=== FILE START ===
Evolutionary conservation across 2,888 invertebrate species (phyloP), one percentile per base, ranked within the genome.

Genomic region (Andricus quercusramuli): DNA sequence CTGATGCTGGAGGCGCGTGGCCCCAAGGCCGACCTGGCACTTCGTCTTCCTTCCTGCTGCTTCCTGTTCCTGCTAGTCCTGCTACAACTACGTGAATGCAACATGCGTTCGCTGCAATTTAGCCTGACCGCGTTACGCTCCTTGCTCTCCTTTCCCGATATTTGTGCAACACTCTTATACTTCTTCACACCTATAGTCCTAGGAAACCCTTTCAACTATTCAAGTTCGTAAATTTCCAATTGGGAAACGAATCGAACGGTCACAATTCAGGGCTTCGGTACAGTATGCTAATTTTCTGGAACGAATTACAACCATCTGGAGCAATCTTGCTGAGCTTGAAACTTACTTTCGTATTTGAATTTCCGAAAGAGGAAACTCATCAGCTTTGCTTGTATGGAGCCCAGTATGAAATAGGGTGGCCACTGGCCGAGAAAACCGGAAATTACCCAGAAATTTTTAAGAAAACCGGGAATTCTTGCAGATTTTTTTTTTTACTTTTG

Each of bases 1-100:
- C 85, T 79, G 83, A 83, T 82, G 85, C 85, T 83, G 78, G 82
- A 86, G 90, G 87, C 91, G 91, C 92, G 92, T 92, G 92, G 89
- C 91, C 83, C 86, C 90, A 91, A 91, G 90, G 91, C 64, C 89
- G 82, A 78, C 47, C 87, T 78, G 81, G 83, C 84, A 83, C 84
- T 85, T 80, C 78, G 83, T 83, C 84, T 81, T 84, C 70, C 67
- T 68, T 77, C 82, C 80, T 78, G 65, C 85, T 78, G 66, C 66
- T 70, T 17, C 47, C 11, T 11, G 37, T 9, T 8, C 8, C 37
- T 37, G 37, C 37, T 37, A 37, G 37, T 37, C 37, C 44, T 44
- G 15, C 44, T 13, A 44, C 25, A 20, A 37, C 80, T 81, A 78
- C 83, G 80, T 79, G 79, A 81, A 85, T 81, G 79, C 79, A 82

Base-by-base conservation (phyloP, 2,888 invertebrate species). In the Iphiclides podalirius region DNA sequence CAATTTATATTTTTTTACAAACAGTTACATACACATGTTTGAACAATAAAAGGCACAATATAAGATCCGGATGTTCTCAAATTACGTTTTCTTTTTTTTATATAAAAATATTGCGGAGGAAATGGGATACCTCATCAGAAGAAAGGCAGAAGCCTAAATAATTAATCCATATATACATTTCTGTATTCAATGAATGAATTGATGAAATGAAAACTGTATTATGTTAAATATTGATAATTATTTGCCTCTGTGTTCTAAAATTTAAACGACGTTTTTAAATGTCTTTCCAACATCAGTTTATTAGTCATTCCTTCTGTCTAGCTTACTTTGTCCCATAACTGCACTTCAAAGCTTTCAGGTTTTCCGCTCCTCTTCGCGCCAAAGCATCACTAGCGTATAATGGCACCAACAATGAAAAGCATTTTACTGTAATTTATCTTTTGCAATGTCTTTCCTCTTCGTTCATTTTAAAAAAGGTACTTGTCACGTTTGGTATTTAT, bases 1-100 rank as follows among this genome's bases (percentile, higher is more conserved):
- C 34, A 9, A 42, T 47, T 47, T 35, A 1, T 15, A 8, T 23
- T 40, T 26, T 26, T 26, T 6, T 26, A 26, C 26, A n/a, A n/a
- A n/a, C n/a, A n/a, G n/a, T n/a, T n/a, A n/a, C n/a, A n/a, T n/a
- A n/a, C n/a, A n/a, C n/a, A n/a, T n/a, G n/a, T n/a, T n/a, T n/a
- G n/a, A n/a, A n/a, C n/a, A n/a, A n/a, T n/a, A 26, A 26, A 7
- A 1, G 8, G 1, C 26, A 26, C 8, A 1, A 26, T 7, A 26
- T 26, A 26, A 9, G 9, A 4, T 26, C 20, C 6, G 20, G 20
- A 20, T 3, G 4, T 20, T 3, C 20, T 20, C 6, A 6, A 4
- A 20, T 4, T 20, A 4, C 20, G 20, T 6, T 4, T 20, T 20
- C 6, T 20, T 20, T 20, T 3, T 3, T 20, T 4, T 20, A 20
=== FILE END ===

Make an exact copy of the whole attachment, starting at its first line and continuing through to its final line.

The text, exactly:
Evolutionary conservation across 2,888 invertebrate species (phyloP), one percentile per base, ranked within the genome.

Genomic region (Andricus quercusramuli): DNA sequence CTGATGCTGGAGGCGCGTGGCCCCAAGGCCGACCTGGCACTTCGTCTTCCTTCCTGCTGCTTCCTGTTCCTGCTAGTCCTGCTACAACTACGTGAATGCAACATGCGTTCGCTGCAATTTAGCCTGACCGCGTTACGCTCCTTGCTCTCCTTTCCCGATATTTGTGCAACACTCTTATACTTCTTCACACCTATAGTCCTAGGAAACCCTTTCAACTATTCAAGTTCGTAAATTTCCAATTGGGAAACGAATCGAACGGTCACAATTCAGGGCTTCGGTACAGTATGCTAATTTTCTGGAACGAATTACAACCATCTGGAGCAATCTTGCTGAGCTTGAAACTTACTTTCGTATTTGAATTTCCGAAAGAGGAAACTCATCAGCTTTGCTTGTATGGAGCCCAGTATGAAATAGGGTGGCCACTGGCCGAGAAAACCGGAAATTACCCAGAAATTTTTAAGAAAACCGGGAATTCTTGCAGATTTTTTTTTTTACTTTTG

Each of bases 1-100:
- C 85, T 79, G 83, A 83, T 82, G 85, C 85, T 83, G 78, G 82
- A 86, G 90, G 87, C 91, G 91, C 92, G 92, T 92, G 92, G 89
- C 91, C 83, C 86, C 90, A 91, A 91, G 90, G 91, C 64, C 89
- G 82, A 78, C 47, C 87, T 78, G 81, G 83, C 84, A 83, C 84
- T 85, T 80, C 78, G 83, T 83, C 84, T 81, T 84, C 70, C 67
- T 68, T 77, C 82, C 80, T 78, G 65, C 85, T 78, G 66, C 66
- T 70, T 17, C 47, C 11, T 11, G 37, T 9, T 8, C 8, C 37
- T 37, G 37, C 37, T 37, A 37, G 37, T 37, C 37, C 44, T 44
- G 15, C 44, T 13, A 44, C 25, A 20, A 37, C 80, T 81, A 78
- C 83, G 80, T 79, G 79, A 81, A 85, T 81, G 79, C 79, A 82

Base-by-base conservation (phyloP, 2,888 invertebrate species). In the Iphiclides podalirius region DNA sequence CAATTTATATTTTTTTACAAACAGTTACATACACATGTTTGAACAATAAAAGGCACAATATAAGATCCGGATGTTCTCAAATTACGTTTTCTTTTTTTTATATAAAAATATTGCGGAGGAAATGGGATACCTCATCAGAAGAAAGGCAGAAGCCTAAATAATTAATCCATATATACATTTCTGTATTCAATGAATGAATTGATGAAATGAAAACTGTATTATGTTAAATATTGATAATTATTTGCCTCTGTGTTCTAAAATTTAAACGACGTTTTTAAATGTCTTTCCAACATCAGTTTATTAGTCATTCCTTCTGTCTAGCTTACTTTGTCCCATAACTGCACTTCAAAGCTTTCAGGTTTTCCGCTCCTCTTCGCGCCAAAGCATCACTAGCGTATAATGGCACCAACAATGAAAAGCATTTTACTGTAATTTATCTTTTGCAATGTCTTTCCTCTTCGTTCATTTTAAAAAAGGTACTTGTCACGTTTGGTATTTAT, bases 1-100 rank as follows among this genome's bases (percentile, higher is more conserved):
- C 34, A 9, A 42, T 47, T 47, T 35, A 1, T 15, A 8, T 23
- T 40, T 26, T 26, T 26, T 6, T 26, A 26, C 26, A n/a, A n/a
- A n/a, C n/a, A n/a, G n/a, T n/a, T n/a, A n/a, C n/a, A n/a, T n/a
- A n/a, C n/a, A n/a, C n/a, A n/a, T n/a, G n/a, T n/a, T n/a, T n/a
- G n/a, A n/a, A n/a, C n/a, A n/a, A n/a, T n/a, A 26, A 26, A 7
- A 1, G 8, G 1, C 26, A 26, C 8, A 1, A 26, T 7, A 26
- T 26, A 26, A 9, G 9, A 4, T 26, C 20, C 6, G 20, G 20
- A 20, T 3, G 4, T 20, T 3, C 20, T 20, C 6, A 6, A 4
- A 20, T 4, T 20, A 4, C 20, G 20, T 6, T 4, T 20, T 20
- C 6, T 20, T 20, T 20, T 3, T 3, T 20, T 4, T 20, A 20